The actual event occurred on July 16, 1054. What began as a diplomatic effort between Pope Leo IX of Rome and the Byzantine Patriarch Michael Cerularius of Constantinople ended in disaster. The abrasive Cardinal Humbert laid a papal bull of excommunication (after Pope Leo had died) on the altar right during the Liturgy at the Church of Hagia Sophia, which led the Eastern Church to excommunicate the envoy. While the event did not end the relationship between the Eastern and Western Churches, it became symbolic for the distrust and strain between the East and the West that developed through the centuries. The break was sealed in 1204 with the sacking of Constantinople during the Fourth Crusade.

Rome and Constantinople had been able to agree through three more Councils. The fifth ecumenical council at Constantinople II in 553 was called by the Emperor Justinian and reaffirmed that there is only one person or hypostasis in our Lord Jesus Christ. In response to the Monothelites, that Christ had only one will, the sixth ecumenical council affirmed the efforts of St. Maximus the Confessor at Constantinople III in 681 and confessed that Christ had two wills and two natural operations (John 6:38), divine and human in harmony. The seventh ecumenical council at Nicaea II in 787 resolved the iconoclast controversy thanks to the writings of St. John of Damascus: since Jesus had a true humanity and his body was finite, it was only proper to venerate holy images of the human face of Jesus, as well as Mary and the saints.

However, the language of Rome was Latin, and that of Constantinople Greek.

There was a difference in perception of Church authority between the East and West. Latin Rome believed the Pontiff, as the representative of Peter, was Pastor and Shepherd to the whole Church, whereas the Greek East saw the Pope, the Bishop of Rome and representative of Peter, as presiding with love in the sense of collegiality, as a first among equals.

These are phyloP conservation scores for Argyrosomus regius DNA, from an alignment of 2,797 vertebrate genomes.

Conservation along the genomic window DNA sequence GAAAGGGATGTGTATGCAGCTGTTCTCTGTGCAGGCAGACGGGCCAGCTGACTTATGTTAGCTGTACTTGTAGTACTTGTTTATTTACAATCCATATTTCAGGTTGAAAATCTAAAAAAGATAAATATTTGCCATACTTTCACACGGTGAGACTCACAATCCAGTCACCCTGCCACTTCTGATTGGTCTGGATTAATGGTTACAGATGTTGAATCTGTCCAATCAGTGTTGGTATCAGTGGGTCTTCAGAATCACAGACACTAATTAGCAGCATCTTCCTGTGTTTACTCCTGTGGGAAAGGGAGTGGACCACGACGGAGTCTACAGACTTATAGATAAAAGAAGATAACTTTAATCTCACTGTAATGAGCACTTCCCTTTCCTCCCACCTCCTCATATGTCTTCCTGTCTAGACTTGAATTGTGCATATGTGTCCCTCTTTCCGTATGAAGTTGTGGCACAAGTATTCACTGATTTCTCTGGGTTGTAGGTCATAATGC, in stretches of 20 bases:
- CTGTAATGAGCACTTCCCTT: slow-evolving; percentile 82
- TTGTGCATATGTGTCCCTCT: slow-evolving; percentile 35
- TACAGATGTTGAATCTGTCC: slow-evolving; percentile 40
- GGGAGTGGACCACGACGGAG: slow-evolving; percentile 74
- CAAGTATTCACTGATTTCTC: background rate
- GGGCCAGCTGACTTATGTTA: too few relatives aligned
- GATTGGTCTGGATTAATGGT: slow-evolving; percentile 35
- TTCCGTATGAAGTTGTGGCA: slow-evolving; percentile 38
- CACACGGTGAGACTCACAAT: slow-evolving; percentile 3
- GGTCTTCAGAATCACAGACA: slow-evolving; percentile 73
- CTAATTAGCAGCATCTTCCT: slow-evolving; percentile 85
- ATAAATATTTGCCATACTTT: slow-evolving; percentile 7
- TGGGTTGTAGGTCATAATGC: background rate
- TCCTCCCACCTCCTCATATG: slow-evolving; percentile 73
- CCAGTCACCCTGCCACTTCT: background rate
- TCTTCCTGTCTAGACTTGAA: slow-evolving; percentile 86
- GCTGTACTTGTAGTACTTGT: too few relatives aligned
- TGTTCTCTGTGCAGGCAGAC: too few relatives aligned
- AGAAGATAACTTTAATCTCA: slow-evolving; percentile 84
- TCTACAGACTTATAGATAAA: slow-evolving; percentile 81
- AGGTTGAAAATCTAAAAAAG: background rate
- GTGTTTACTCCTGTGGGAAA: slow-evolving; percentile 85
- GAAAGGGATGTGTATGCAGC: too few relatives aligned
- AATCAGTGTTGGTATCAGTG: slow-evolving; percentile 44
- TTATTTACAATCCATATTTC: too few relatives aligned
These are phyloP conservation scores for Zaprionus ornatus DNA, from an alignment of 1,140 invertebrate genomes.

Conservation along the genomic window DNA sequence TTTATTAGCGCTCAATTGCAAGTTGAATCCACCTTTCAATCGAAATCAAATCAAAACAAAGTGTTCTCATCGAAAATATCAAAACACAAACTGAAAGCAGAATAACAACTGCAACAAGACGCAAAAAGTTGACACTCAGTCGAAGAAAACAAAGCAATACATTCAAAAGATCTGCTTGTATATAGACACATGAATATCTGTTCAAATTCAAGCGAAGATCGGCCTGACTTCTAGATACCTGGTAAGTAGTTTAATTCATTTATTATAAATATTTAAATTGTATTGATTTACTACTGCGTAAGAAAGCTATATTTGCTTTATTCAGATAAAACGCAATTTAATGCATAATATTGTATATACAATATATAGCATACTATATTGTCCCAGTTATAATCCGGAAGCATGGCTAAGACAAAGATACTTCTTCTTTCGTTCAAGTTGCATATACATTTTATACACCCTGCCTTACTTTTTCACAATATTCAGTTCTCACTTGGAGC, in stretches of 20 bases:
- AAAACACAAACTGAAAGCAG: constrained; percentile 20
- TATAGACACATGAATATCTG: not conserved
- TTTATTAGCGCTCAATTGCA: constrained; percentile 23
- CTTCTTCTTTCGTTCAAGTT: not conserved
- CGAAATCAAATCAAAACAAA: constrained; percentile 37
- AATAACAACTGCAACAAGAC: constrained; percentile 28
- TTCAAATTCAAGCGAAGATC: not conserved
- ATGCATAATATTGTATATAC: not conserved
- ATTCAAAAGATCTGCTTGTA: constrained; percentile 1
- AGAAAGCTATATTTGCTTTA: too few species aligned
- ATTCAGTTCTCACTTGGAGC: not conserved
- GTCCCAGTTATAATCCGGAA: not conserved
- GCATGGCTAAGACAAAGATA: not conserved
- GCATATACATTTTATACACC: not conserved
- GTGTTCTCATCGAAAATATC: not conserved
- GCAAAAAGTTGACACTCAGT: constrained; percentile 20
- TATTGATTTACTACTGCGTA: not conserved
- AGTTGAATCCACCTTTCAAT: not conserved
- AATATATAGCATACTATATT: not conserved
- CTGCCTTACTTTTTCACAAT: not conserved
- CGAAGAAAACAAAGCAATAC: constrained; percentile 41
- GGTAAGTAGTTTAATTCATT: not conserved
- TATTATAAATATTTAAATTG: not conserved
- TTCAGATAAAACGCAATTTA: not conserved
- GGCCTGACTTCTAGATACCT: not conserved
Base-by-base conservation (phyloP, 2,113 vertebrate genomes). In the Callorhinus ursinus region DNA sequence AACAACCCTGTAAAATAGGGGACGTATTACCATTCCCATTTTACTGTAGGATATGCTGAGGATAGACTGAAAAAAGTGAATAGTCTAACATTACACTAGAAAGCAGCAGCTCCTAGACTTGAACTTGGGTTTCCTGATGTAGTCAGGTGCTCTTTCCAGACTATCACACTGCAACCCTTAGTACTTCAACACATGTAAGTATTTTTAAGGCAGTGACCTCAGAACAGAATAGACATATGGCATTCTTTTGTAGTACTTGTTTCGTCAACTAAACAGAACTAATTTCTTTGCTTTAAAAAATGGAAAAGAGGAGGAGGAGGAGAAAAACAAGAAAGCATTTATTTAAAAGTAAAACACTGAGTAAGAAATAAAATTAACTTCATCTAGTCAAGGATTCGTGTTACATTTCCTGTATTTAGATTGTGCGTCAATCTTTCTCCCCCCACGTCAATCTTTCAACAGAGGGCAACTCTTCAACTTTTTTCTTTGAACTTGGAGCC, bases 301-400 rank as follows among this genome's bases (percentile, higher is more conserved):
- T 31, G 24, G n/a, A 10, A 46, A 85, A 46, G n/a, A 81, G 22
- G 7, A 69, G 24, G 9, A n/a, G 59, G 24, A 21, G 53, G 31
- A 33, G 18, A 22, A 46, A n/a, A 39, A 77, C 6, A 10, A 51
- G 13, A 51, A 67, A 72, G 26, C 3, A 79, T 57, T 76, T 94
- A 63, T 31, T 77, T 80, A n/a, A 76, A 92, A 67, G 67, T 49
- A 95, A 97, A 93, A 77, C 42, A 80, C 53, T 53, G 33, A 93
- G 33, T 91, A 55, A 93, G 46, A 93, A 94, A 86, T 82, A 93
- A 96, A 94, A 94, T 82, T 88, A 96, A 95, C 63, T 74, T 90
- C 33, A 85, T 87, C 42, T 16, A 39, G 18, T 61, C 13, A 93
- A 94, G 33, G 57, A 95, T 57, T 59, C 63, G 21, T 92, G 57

This difference in perception of Church authority produced the conflict over the addition of the word filioque – and the Son – to the Nicene Creed by the Roman Catholic Church. Theological thought on the Trinity had progressed with time, particularly with St. Augustine, who saw the Holy Spirit as an expression of love between the Father and the Son. King Recared and his Visigothic bishops converted from Arianism to Catholicism at the Third Council of Toledo, Spain in 587 and were required to add the word filioque to the Creed. Charlemagne in 794 insisted on its addition, so that the phrase read “the Holy Spirit who proceeds from the Father and the Son”. Pope Leo III at the time refused to allow the change and supported the original Creed; however the Papacy finally accepted the addition of filioque at the coronation of King Henry II of the Holy Roman Empire in 1014. The Eastern Orthodox Churches claim that the Nicene-Constantinopolitan Creed is the common possession of the whole church and that any change must be made by an ecumenical Council.

Many of the Christian Churches of Eastern Europe and the Eastern Mediterranean, except the Maronites and the Italo-Albanians, joined the Byzantine or Greek Orthodox Church of Constantinople.

Our anonymous author is a physician and a Masters graduate in Theology and Christian Ministry from Franciscan University, Steubenville, Ohio. He teaches Sunday Bible Class at St. James Catholic Church and serves both Pastoral Care and the Medical Staff at St. Joseph’s Hospital.